For the purposes of establishing whether an VAT-exempt intra-Community supply had been made, where other evidence exists establishing that the motor vehicles had been sent to their destination in the other EU country, the assumption of the absence of documentary evidence could not contradict such other evidence.
The proof of the customer’s entrepreneurial status resulting from the VAT ID number cannot be refuted by the mere assumption of a letterbox address.
In 2007, the appellant, a limited liability company, supplied three passenger cars (two Volvo cars and one Mercedes) to another EU country. According to written purchase agreements, the purchaser was N Ltd, a limited liability company under the law of the Slovak Republic, established in a town in the Slovak Republic. The appellant received an extract from the Slovak commercial register for N Ltd as well as a validated VAT identification number (VAT-ID). The managing director of N Ltd was a resident of Hungary. The letterhead of N Ltd showed a telephone number and a fax number, each with a Hungarian area code. The appllant treated the delivery of the three vehicle deliveries as VAT-exempt intra-Community supplies.
Following a multilateral audit carried out by the German, Austrian, Hungarian and Slovak tax authorities, the German tax auditor came to the conclusion that that N Ltd was a sham company, which had been used to dispatch the vehicles over the border tax free. Despite the fact that it had been given a VAT identification number, it was a sham company. Only an accounting office, which had received the post, had been active at the address of N Ltd. However, there was no storage space for vehicles. On 31 October 2008, the Slovak tax authority revoked the status of entrepreneur. The necessary economic, active business activity in the state of establishment was lacking. As a result, the tax office took the view that the supplies were taxable. The appellant’s appeal to the tax court was unsuccessful.
According to the judgment of the tax court the available documentation indicated a collection by the customer (collection delivery) in relation to all three vehicles. In fact, however, the vehicles had been transported by a commissioned independent forwarding agent; it had not been a collection delivery but a dispatch delivery. The tax court thus assumed that a VAT liability arose due to a lack of documentary evidence, even though a witness testified before the tax court that he had transported the vehicles to the specified destination in the Slovak Republic.
In addition, the tax court assumed that there was no accounting evidence, as N Ltd was a sham company, so that the existence of the VAT ID number did not demonstrate its entrepreneurial status.
According to Paragraph 17 a(1) of the VAT Act Implementation Regulations the entrepreneur must prove by means of documentary evidence that he or the customer transported or dispatched the object of delivery to the other EU state; this “must result from the documentary evidence unambiguously and easily verifiable” Furthermore Paragraph 17a VAT Implementation Regulations set out different documentary rules for the cases in which the goods were transported and cases where they were dispatched.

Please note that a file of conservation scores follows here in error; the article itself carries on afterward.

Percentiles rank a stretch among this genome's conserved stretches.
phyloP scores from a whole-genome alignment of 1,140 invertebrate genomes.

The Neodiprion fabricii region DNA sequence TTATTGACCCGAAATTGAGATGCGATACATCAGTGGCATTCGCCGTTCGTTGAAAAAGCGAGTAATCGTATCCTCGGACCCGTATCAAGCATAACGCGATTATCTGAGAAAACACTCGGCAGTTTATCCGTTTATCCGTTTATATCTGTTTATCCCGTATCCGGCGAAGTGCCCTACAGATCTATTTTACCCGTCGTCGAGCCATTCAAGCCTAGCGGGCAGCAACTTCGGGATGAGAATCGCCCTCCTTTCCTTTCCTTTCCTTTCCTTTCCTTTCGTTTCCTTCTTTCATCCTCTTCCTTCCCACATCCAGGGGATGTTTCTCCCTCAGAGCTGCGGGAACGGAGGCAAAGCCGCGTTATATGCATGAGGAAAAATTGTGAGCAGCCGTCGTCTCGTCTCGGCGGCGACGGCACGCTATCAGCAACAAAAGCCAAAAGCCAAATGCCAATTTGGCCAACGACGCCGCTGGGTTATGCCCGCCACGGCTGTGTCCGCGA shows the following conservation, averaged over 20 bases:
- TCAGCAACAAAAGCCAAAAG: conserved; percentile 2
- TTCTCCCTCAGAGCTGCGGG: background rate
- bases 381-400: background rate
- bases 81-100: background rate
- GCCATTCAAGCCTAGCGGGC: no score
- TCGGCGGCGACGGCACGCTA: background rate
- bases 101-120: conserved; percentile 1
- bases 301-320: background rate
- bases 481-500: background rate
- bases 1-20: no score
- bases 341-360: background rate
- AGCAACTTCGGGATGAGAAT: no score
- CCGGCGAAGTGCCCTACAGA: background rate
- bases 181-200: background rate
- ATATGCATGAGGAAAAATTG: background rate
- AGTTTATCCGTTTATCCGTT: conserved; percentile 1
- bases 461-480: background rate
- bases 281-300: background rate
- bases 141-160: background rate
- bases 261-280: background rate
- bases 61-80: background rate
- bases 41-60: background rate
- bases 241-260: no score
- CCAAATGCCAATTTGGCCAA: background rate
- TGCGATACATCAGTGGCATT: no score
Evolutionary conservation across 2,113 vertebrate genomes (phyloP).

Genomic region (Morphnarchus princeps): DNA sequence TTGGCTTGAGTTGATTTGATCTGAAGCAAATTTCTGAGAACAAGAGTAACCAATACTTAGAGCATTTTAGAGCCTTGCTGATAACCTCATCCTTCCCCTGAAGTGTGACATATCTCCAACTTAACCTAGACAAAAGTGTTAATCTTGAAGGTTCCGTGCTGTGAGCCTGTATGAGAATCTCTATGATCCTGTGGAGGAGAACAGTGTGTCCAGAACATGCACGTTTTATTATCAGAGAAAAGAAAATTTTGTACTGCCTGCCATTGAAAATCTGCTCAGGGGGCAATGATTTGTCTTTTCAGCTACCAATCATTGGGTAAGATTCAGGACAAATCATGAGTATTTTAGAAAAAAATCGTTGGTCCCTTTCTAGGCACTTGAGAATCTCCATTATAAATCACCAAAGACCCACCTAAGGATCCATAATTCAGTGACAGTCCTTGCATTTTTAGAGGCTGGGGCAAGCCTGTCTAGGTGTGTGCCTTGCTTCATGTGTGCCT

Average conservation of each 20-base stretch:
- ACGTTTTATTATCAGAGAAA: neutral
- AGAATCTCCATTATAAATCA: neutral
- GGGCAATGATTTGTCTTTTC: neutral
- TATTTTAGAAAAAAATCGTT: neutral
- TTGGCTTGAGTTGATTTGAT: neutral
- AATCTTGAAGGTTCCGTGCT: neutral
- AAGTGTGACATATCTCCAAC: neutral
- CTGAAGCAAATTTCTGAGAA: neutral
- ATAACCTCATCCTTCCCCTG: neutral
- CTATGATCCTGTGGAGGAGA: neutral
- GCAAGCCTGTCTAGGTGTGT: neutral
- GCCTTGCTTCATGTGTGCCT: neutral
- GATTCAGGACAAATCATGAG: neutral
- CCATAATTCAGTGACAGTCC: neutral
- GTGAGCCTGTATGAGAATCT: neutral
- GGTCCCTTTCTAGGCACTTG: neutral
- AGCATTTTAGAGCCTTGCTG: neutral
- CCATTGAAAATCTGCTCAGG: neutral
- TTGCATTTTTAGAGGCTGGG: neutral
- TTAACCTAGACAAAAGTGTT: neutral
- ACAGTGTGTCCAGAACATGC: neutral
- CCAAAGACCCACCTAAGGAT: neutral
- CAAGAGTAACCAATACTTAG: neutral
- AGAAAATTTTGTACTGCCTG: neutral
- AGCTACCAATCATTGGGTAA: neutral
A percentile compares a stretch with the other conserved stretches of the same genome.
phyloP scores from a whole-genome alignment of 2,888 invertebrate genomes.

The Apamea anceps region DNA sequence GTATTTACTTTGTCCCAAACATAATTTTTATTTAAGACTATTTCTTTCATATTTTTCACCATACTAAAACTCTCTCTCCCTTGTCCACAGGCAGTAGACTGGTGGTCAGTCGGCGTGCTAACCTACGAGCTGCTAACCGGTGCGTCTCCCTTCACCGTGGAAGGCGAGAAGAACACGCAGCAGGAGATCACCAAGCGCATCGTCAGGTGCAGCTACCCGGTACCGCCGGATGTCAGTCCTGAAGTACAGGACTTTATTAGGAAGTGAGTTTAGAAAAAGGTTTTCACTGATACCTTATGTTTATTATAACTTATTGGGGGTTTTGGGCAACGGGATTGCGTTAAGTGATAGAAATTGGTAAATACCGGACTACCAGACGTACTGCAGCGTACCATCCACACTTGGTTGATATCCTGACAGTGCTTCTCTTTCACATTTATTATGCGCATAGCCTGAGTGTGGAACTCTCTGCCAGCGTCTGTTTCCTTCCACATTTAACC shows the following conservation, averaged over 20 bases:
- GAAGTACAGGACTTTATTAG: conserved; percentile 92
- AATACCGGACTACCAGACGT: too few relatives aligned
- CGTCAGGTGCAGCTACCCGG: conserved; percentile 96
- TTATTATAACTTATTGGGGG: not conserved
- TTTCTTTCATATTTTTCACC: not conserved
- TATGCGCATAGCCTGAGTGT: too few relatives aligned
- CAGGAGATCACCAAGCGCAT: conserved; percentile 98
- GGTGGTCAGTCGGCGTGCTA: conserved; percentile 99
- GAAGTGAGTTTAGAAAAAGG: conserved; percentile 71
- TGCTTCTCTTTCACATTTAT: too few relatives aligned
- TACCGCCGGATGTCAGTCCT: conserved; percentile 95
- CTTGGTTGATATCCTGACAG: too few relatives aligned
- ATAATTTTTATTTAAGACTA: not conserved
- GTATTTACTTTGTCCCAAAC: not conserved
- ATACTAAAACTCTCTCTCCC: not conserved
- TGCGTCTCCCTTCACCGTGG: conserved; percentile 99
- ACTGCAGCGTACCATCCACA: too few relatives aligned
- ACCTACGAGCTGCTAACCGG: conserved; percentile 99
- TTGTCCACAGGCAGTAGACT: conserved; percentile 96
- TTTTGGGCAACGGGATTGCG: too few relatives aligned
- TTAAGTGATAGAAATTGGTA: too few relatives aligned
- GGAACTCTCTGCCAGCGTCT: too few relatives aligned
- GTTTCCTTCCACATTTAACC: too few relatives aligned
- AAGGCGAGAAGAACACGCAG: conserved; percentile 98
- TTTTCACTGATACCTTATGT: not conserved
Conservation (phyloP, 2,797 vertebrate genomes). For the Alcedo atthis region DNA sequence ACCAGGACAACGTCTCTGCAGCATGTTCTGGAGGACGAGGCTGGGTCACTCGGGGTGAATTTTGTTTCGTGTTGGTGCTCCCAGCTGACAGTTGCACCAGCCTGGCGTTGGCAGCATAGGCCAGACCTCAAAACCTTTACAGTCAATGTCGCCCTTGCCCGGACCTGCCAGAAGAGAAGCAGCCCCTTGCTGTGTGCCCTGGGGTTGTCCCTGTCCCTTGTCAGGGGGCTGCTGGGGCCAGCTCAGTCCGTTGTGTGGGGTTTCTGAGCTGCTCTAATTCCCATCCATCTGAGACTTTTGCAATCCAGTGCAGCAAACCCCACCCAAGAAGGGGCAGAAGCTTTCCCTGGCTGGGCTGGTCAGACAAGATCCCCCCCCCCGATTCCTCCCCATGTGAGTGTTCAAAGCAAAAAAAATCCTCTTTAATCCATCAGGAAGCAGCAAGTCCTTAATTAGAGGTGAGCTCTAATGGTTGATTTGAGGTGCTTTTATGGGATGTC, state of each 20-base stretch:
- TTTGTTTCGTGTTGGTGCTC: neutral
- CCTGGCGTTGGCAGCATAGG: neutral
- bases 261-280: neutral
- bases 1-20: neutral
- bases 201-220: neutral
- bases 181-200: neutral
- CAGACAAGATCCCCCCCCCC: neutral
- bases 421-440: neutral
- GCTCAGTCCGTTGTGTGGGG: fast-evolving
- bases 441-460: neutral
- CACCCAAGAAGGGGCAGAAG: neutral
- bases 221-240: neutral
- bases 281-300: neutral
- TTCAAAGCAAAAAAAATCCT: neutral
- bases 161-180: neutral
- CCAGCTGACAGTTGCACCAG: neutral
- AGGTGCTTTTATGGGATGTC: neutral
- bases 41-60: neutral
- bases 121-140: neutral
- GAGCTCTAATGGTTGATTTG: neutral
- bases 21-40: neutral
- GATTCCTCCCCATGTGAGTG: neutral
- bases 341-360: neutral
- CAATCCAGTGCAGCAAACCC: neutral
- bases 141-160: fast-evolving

In the case before it, the tax court wrongly assumed that it had not been proven that the dispatched vehicles had arrived at the place of destination in the Slovak Republic. Indeed, in the absence of proof of dispatch to the other EC state, the tax court is not obliged to collect evidence. If, however, the tax court has – as in the case in dispute – carried out an evidentiary inquiry, in which the dispatch to the stated destination is clearly evidenced from the examination of a witness, it must also base its judgment on this evidence. It would only be different if the testimony were not credible.
With regard to the entrepreneurial status of the customer as demonstrated by N Ltd’s VAT ID number, this cannot be refuted by assuming the existence of a letterbox address.
According to the VAT implementation Regulations (Paragraph 17c (1)) the entrepreneur must show in its books – in a clearly and easily verifiable manner – that the conditions for the intra-community tax exemption – including VAT identification number of the customer – have been met.
In the case before the Court, the appellant had – through its recording of N Ltd ‘s VAT ID number in its accounts – proved that N Ltd as an entrepreneur had acquired the goods for its business and that the supply was subject to VAT in the other Member State (Section 6a (1) Sentence 1 No. 2 letters a and No. 3 VATA). Again, the mere assumption of a letterbox address is not the correct way to refute the proof of the customer’s entrepreneurial status once the VAT ID number has been recorded.
The tax court rightly assumed that the person of the customer and his identity are of decisive importance for the tax exemption of intra-Community supplies. However, this does not mean that a mere “letterbox address” cannot be sufficient to identify a customer. This identification requirement also exists for the deduction of input VAT and according to the European Court of Justice (ECJ judgment in Geissel and Butin, C 374/16 & C 375/16), the conditions for the refund are met through the inclusion of the VAT ID number of the supplier in the invoice. The same should be true in the context of recording the VAT ID number of the customer in accordance with Paragraph 17c (1)) Sentence 1 VAT implementation in conjunction with the information on the name and address of the customer (Paragraph 17c (2) no. 1).
The Supreme Tax Court decided, however, that the matter had to be referred back to the tax court, as it was unclear who was actually the customer.
Supreme Tax Court judgment of 26 September 2019 (V R 38/18) published on 5 December 2019-